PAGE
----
When I received a last-minute invitation to attend an intimate discussion with Dave Matthews and Beezy Bailey on their new collaborative exhibition at the Robert Miller Gallery, instead of sending in a RSVP, I responded, "You had me at Dave Matthews."
Well that's not entirely true, but it is exactly what I was thinking. However, as I read beyond the headliners, I realized that Mr. Matthews was actually going to be discussing his recent collaboration which pays homage to Warhol and Rauschenberg with the famed South African artist Beezy blah blah blah. I wasn't familiar with the work of Mr. Blah, Blah, Blah, however, my blah, blah, blah quickly turned to profound respect and admiration once I googled and researched Mr. Bailey's poignant and intelligent work. So instead of a flippant RSVP, I reserved my spot with an enthusiastic -- YES.
To accompany me on my 10:15 p.m. adventure (I've always been intimated by the quarter-hour), I enlisted the young art patron and financial advisor Erkko Etula. I always like to be joined on these little jaunts by a voice of reason and calm, just in case I slip into art-groupie mode. And Mr. Etula was the perfect pair of fresh eyes and ears for this particular journey.
As we walked through the door of New York's exclusive No. 8, operated by nightlife siren Amy Sacco, I immediately noticed they were setting up three stools in the middle of what is periodically my dance floor or catwalk depending on the libation consumed earlier in the evening. Unbeknownst to me, on this particular evening my dance floor would double as stage and bully pulpit for our guest speakers and moderator.
As we made our way through the room, it was quickly revealed through a series of whispers, the third seat would be taken by moderator Alanna Heiss, the founder and visionary of P.S. 1. Once I knew Ms. Heiss would be moderating this little chat, I knew I had better buckle up for a serious and academic conversation on the agonizing collaboration of these two tortured artistic geniuses. Clue one this might not be the case came in the form of the slightly rosy and flushed cheeks of all three of our distinguished panelists as they wobbled atop their assigned stools attempting to grow their sea-legs. Stools I should mention, which were conveniently or strategically placed within arm distance of the bar. I also quickly noticed the concoctions swirling around the confines of the familiar Mad Men-style cocktail glasses had a yellowish, tequila-ish (or something stronger) glow to them... And immediately following their formal introduction by the organizers of the event as well as their collaborative art-film entitled ITCA PRITICA -- they spoke... All I can say is thank goodness for alcohol. What followed was the most fantastic, alcohol laden, honest, profound and hysterical art discussion I have ever had the pleasure of attending.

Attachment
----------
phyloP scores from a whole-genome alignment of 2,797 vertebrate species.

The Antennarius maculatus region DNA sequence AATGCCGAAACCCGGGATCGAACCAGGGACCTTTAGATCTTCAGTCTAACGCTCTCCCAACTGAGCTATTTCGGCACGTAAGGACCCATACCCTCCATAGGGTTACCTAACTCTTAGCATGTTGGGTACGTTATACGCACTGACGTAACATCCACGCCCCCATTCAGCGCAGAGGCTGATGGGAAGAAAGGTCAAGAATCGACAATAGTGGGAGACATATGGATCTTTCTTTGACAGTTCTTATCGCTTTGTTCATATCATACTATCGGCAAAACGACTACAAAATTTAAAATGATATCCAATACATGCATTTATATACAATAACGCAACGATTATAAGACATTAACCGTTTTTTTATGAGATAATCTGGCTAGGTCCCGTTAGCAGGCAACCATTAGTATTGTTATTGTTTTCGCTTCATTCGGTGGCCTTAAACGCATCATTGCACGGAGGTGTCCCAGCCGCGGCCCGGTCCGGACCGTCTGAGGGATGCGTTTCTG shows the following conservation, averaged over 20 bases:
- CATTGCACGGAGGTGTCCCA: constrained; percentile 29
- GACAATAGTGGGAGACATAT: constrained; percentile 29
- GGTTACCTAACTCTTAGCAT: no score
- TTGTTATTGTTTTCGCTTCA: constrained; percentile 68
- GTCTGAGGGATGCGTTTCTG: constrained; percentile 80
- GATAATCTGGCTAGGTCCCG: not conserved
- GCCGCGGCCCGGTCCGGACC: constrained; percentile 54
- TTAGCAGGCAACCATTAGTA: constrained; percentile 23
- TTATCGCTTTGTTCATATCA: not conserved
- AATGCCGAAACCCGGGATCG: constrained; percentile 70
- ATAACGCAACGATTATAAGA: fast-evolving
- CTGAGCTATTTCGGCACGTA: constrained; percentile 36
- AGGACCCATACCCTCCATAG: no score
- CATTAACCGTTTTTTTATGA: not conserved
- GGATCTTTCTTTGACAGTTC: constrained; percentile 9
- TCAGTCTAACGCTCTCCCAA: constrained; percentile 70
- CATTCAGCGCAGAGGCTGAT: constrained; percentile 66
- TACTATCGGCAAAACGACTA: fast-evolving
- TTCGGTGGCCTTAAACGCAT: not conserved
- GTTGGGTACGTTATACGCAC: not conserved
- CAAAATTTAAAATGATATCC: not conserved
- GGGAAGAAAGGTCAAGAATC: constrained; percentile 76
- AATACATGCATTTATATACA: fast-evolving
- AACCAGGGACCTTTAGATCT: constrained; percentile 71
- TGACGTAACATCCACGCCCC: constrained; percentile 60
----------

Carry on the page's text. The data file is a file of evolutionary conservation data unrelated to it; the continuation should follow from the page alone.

For the next hour or two, Mr. Bailey, Ms. Heiss and Mr. Matthews proceeded to discuss everything from Dave and Beezy's fascinating childhood in an Apartheid South Africa to them finally setting out on separate artistic journeys.
Now if I'm being completely honest, I've always been a huge Dave Matthews fan. However, one thing that has apparently escaped me through his music is the fact this man has a sense of humor ripe for any Comedy Club willing to ply him with enough of the old yellow stuff while he simply holds the microphone and lets it rip. Don't get me wrong, we are not talking Andy Dick, haha-how-tragic-funny -- there is something more aha-how-brilliant-funny about the shenanigans of Mr. Matthews. Not to mention, to witness the brotherly banter and comedic commandery between Dave and Beezy actually gave tremendous insight into the way in which they ultimately create and collaborate.
In the film which was made on the first day of their collaboration in New York City while scouting for source imagery, Mr. Matthews captures his long-time friend through the lens of his trusted I-phone as Beezy dances, prances and promenades down the Bowery in a stylized fat-suit. There are moments when watching this film the viewer can't help but think how hysterical and haunting these images are against the back-drop of a humorously melancholic musical composition scored by Dave Matthews.
The 28 silkscreened works follow the same story line of Itica Pritica (words that were of course made up by the diabolical-duo) with Mr. Beezy's fat-man, the Statue of Liberty and Mr. Matthews making recurring appearances throughout the work.
My suggestion for appreciating this work, which will be on display at the Robert Miller Gallery from now until April 13, 2013, would be to check all of your artsy-fartsy, highfalutin, academic-snobbery at the door. Instead go in with an open mind, open ears and open eyes. If you do, I can guarantee you won't be disappointed. And if you don't enjoy it at all, at least you've learned two new words -- Itica Pritica.
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